Desert Mangroves Make Surprisingly Good Carbon Sinks

By on April 12, 2016
Exequiel Ezcurra (left), director of the University of California Institute for Mexico and the United States, and Paula Ezcurra, researcher with Scripps Institution of Oceanography, assemble a corer in a Baja, California mangrove area. (Credit: Exequiel Ezcurra)

The discovery that desert mangroves excel at storing carbon was, in many ways, a happy accident.

“It was my daughter’s doing,” says Exequiel Ezcurra, director of the University of California Institute for Mexico and the U.S. and adjunct professor at Scripps Institution of Oceanography. “Paula (his daughter) was an undergraduate and thought it would be interesting to look at the desert mangroves in terms of carbon storage when we were on a trip to Northwestern Mexico. I didn’t expect anything to come of it, and just went along with the idea for fun, but here it turned out to be this great, fascinating study. It just shows you that important science can come from anywhere. There was no reason to expect that desert mangroves would be great carbon sinks, but there was the evidence, staring us in the face.”

Desert mangroves were found to store up to five times more carbon underground than tropical mangroves. Although they occupy only 1 percent of the land in Baja California coastal desert terrain, they store about 30 percent of the area’s underground carbon.

Ezcurra and other researchers, including Matthew Costa, a graduate student at Scripps, learned about the desert mangroves’ superior carbon storage ability by taking deep underground cores.

On the surface around the mangroves, there may appear to be only mud, then from a half foot to a foot under that is clay. Underneath that, however, is peat, a material that essentially sucks up carbon from the atmosphere. “Peat stores lots of carbon…about 1 hectare stores 20,000 to 30,000 cubic meters of carbon,” says Ezcurra.

Although a number of researchers have investigated mangroves, such as Karen McKee of the U.S. Geological Survey, very little if any work had been done on mangroves’ ability to sequester carbon.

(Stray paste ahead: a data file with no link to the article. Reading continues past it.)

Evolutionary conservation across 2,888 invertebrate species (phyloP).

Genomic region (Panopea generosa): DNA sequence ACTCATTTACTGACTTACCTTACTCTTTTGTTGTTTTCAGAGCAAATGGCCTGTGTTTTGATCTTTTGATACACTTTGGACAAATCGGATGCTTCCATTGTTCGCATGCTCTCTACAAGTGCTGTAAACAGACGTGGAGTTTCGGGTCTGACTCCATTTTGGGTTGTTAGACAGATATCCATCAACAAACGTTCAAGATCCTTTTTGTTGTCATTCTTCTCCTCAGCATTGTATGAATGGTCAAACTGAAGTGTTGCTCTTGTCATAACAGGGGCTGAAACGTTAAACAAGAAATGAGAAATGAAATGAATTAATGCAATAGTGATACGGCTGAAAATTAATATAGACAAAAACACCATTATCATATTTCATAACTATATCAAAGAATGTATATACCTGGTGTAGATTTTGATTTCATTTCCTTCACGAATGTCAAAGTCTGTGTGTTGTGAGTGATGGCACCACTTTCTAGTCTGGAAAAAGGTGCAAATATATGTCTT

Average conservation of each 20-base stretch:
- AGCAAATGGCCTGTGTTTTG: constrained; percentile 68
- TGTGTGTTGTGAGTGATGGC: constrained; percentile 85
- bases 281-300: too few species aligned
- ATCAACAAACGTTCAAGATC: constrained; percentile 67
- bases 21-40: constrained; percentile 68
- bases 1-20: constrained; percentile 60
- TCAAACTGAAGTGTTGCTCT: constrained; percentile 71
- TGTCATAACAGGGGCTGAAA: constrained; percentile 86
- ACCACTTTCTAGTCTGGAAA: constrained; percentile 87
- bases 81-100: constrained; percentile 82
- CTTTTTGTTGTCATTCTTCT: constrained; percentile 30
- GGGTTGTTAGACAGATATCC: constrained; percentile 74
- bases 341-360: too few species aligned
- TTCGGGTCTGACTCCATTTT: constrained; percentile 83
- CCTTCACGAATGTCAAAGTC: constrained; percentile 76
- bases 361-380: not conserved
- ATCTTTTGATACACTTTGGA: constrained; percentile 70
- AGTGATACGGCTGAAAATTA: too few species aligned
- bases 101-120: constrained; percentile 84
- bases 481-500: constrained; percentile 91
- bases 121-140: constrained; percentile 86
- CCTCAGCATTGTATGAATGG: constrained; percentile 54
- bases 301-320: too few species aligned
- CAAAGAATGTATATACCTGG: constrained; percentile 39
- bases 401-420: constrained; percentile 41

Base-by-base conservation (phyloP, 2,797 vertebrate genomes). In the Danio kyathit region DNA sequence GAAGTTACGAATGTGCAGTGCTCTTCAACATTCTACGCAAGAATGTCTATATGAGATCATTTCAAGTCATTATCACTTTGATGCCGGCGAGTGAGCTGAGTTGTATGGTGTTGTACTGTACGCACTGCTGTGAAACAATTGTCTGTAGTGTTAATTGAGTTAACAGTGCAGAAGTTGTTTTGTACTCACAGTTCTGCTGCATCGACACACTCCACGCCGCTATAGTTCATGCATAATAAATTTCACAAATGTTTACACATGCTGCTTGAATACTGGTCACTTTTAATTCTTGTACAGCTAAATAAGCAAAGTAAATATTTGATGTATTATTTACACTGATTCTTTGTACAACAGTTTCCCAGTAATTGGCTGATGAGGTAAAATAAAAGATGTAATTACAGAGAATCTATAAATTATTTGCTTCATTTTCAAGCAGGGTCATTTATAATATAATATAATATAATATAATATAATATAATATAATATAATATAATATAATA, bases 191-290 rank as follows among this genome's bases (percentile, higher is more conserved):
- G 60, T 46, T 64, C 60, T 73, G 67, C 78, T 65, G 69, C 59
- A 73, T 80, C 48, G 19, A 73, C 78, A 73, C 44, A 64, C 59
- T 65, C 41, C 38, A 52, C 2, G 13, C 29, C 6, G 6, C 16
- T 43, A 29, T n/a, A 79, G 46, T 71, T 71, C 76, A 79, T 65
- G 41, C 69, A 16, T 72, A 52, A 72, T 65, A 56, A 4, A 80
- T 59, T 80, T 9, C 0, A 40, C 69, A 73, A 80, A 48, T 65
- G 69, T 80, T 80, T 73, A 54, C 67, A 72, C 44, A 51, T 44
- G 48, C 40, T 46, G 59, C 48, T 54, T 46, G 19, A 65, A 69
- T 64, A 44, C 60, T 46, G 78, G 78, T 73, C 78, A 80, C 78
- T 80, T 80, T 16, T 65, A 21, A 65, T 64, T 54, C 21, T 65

“In Belize, McKee found mangroves with especially impressive carbon sinks: The peat was 40 feet deep under them,” Ezcurra says.

The mud, clay and peat cores under the mangroves were drilled in two foot sections.

“The first foot of the mangrove core has bioturbation. In other words, animal life has been interacting with it. Fiddler or Uca crabs plow up the first foot of amorphous mud or ‘muck.’ Under that is the peat,” Ezcurra says. The corers are open-faced with a slot on one side. Core samples were also taken for analysis and stored in glass vials. Coring continued until the hard calcite layer was struck. “The calcite layer is 5,000 to 40,000 years old. You could drill in it to extract shells and analyze them, but we were not interested in that layer.”

The core samples were dried in an oven. An analysis of total carbon was performed with a spectrophotometer.

“We also have a Carbon Cycle Accelerator Mass Spectrometry Facility at UC Irvine, which we used to analyze 14C. Every sample was analyzed for age and total carbon content,” says Ezcurra. “But radiocarbon dating is expensive, so we only did one or two of those analyses per core.”

Five cores were taken in Bahía Magdalena in the Baja Peninsula. Six cores came from the Balandra area near La Paz, with another three gathered in Marismas Nacionales Marshland in Nayarit. Five more cores were collected at La Encrucijada, near the Mexican and Guatemalan border.

Optical microscopy was also performed on the peat portions of the cores, which has recognizable fragments and fibers, but was not performed on the amorphous mud portions above the peat, where there aren’t distinct pieces. The peat fragments are highly decomposed but still recognizable.

The red mangrove peat has roots in the surface, as well as insect remains and leaves that are still somewhat identifiable. Not all peat has the same composition: The Baja peat, for example, is formed underground from black mangrove roots and contains nothing other than roots.

“We also looked at tropical mangroves versus desert mangroves,” says Ezcurra. “The Chiapas tropical mangroves remove from the atmosphere 6 tons of carbon per hectare every year, compared to 2 tons of carbon per hectare in the desert. However, the Baja carbon was stored under mud flats. Even though the tropical mangroves take up more carbon, they don’t store it as effectively.”

He also noted that Arctic peat behaves sort of like desert mangrove peat: Both store carbon in a highly efficient way.

In terms of technologies that might be utilized in the future for more mangrove studies, Ezcurra says the techniques they currently have are cutting-edge, but he also nods to the foresight of some Mexican researchers of the past.

“Not many people know this,” he says, “but Mexico was a pioneer in aerial photography in the 1930s. People are now taking out those old images and comparing them to the modern ones to see how the landscape has changed. We hope to use them to understand conservation dynamics better. We’d also like to use more satellite image analysis.”

Lastly, Ezcurra wants to emphasize the carbon-sequestering power contained in the short, squat desert mangrove plant. “They can store 10-100 times per unit area compared to what the Amazonian rainforest stores,” he says. “We could use strategic planting of desert mangroves to reduce emissions and fight deforestation and degradation.”

Top image: Exequiel Ezcurra (left), director of the University of California Institute for Mexico and the United States, and Paula Ezcurra, researcher with Scripps Institution of Oceanography, assemble a corer in a Baja, California mangrove area. (Credit: Exequiel Ezcurra)

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